Classic Imaging: Cyst with an Enhancing Mural Nodule

For many years the only mechanism for observing gross pathologic features of CNS neoplasms was to examine brains extracted after death.  However, advancements in imaging technology now allow providers to observe typical gross neuropathological findings in the brains of living patients.  Some brain tumors have characteristic MRI findings, an example of which is a cyst... Continue Reading →

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Verocay Bodies in Schwannoma

Schwannomas are peripheral nerve sheath tumors that arise from cells that myelinate peripheral nerve axons called Schwann cells. A classic histologic finding in schwannomas are Verocay bodies (arrows), which consist of short palisades of tumor cell nuclei separated by eosinophilic anucleate bands of tumor cell processes.  Verocay bodies are often more prominent in schwannomas that arise in the setting of a... Continue Reading →

Oligodendroglioma: the ‘Fried Egg’ Brain Tumor

Oligodendrogliomas often show the classic “fried egg” appearance, in which each cell contains a small round monomorphic nucleus with a perinuclear region of clearing, as well as small delicate blood vessels, or “chicken-wire vasculature”.  The fried egg morphology is an artifact of formalin fixation and will not be observed in frozen tissue sections.  In addition,... Continue Reading →

Gemistocytic Astrocytoma

Astrocytomas (i.e. glial tumors that diffusely infiltrate through brain tissue) are composed of neoplastic astrocytes that may occasionally exhibit certain morphologic differences when observed microscopically. Gemistocytic astrocytes are characterized by eccentric nuclei and plump pink cytoplasm that superficially resembles the belly of a pregnant woman when viewed from above. Neoplasms that are predominantly composed of... Continue Reading →

Brain Edema

Cerebral edema, or increased swelling in the brain, can occur as the result of numerous etiologies, such as infection, inflammation, metabolic derangement, or neoplastic processes.  Typically the brain has an undulating contour featuring crests or bumps called gyri, and troughs or grooves, called sulci.  The mass effect produced by cerebral edema results in pushing or... Continue Reading →

Dandy-Walker Malformation

Dandy-Walker malformation, an uncommon brain abnormality that may be seen in isolation or in association with other congenital abnormalities of brain development, is characterized by an enlarged posterior fossa, agenesis or hypoplasia of the cerebellar vermis, and cystic dilatation of the fourth ventricle.  In this case of a term infant with multiple congenital abnormalities, the superior most aspect of the... Continue Reading →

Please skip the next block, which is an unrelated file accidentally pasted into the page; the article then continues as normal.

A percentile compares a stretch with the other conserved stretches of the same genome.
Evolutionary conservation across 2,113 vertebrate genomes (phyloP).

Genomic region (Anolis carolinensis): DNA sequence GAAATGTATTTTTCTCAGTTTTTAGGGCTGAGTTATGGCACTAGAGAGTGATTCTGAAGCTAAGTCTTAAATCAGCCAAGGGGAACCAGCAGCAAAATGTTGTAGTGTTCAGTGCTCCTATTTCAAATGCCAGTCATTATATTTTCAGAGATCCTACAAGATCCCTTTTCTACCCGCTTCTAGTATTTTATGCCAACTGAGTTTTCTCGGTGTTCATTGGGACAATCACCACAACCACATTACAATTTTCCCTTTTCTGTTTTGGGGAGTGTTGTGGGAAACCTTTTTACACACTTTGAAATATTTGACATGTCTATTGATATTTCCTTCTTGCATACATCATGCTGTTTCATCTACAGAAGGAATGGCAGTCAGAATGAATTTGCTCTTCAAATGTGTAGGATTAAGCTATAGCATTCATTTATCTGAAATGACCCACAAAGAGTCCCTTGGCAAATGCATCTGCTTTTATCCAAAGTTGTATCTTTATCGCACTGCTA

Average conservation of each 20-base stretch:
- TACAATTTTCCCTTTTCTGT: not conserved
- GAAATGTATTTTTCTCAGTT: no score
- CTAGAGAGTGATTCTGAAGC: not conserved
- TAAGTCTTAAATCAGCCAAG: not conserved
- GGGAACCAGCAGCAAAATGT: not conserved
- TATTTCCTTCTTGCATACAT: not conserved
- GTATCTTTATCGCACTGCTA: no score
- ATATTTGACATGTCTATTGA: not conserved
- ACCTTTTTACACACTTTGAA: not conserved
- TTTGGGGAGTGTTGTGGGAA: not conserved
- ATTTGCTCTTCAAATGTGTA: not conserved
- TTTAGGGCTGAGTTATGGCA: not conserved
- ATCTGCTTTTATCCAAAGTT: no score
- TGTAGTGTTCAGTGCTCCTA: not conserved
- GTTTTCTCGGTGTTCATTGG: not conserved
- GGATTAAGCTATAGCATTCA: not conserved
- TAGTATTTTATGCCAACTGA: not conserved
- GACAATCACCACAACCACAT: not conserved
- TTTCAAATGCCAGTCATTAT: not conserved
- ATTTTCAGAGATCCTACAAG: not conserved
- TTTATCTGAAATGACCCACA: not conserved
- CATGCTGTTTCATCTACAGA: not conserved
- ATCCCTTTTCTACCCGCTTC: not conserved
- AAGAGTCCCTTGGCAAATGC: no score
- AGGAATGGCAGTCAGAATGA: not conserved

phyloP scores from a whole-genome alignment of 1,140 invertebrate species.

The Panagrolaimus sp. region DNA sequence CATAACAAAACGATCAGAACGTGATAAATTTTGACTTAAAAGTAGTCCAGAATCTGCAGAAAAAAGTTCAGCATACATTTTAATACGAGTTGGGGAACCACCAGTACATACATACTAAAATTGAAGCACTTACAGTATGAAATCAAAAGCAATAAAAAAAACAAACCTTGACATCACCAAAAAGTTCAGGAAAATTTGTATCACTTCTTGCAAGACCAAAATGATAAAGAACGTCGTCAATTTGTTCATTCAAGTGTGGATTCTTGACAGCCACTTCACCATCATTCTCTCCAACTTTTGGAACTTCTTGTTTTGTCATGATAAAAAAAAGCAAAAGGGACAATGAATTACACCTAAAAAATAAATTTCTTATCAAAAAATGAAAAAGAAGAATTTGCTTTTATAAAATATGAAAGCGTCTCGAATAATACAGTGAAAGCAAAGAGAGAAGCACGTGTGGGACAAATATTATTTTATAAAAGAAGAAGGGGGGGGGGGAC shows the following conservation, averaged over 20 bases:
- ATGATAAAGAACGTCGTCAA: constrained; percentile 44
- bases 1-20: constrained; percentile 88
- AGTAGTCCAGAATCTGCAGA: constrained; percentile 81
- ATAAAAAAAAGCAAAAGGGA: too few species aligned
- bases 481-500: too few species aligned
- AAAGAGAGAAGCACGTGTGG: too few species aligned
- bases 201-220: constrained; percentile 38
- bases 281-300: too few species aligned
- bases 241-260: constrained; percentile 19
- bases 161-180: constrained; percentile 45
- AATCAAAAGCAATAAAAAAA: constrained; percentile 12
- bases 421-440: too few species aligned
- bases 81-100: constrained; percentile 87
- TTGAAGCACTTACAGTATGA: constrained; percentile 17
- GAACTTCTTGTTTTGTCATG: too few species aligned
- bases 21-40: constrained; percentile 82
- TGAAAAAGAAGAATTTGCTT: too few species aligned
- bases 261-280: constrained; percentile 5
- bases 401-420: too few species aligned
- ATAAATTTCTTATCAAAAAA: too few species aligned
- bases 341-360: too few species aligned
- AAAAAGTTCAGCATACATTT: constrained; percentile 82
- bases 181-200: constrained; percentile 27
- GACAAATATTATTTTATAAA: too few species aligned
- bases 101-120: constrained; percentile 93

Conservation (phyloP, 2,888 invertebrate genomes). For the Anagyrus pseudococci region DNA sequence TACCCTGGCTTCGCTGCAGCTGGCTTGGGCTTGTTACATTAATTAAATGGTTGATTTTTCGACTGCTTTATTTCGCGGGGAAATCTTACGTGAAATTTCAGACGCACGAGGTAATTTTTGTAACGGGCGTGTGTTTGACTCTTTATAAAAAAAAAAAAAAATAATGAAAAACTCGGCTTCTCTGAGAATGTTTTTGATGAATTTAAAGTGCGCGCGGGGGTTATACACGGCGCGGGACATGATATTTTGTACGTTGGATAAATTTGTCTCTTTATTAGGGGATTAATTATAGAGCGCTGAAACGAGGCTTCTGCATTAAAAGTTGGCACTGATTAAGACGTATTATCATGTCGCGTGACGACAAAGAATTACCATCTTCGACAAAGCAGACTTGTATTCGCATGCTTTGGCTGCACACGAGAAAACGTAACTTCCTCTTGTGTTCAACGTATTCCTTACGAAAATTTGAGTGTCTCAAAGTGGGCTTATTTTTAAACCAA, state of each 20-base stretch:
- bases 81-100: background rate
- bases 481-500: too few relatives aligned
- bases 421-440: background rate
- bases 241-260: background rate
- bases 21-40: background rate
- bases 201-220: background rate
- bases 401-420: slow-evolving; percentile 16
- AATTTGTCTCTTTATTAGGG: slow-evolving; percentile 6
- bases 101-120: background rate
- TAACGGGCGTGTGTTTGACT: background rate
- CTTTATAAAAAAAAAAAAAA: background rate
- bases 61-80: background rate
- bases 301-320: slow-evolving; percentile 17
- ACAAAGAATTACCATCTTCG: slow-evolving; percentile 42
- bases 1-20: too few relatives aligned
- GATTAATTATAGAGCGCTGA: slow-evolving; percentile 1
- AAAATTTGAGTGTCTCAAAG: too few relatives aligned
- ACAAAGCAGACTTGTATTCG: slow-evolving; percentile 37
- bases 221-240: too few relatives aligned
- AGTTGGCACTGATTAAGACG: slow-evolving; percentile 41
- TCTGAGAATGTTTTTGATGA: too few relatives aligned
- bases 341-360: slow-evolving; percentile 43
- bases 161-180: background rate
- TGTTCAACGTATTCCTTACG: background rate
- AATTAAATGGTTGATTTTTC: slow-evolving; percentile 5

Lacunar Infarction of Basal Ganglia

A lacunar infarct is a small infarction, or stroke, that is usually less than about 1 to 1.5 cm in size and typically occurs in deep cerebral structures (e.g. basal ganglia) of hypertensive or diabetic patients with small vessel disease of deep penetrating arteries (e.g. lenticulostriate arteries) . The gross impression of this brain, which belonged to... Continue Reading →

Leptomeningitis and Perivascular Spread

Many blood vessels that supply the brain and spinal cord initially run within the covering layers on the external surface, called the leptomeninges (also known as the pia-arachnoid), before plunging into the deeper neural tissue. As the vessel transitions from the outer layers into deeper tissue, the perivascular space immediately surrounding the vessel, called Virchow-Robin space, may provide a conduit for infectious/inflammatory processes. ... Continue Reading →

Infection/Inflammation of Spine and Nerve Roots

The spinal cord is covered by protective outer connective tissue layers called the pia-arachnoid or leptomeninges.  Inflammatory or infectious processes that involve the leptomeninges, called leptomeningitis, can also involve the adjacent spinal nerve roots, which similarly have an outer covering of connective tissue that is continuous with the leptomeninges.  The image depicts a spinal cord with acute... Continue Reading →

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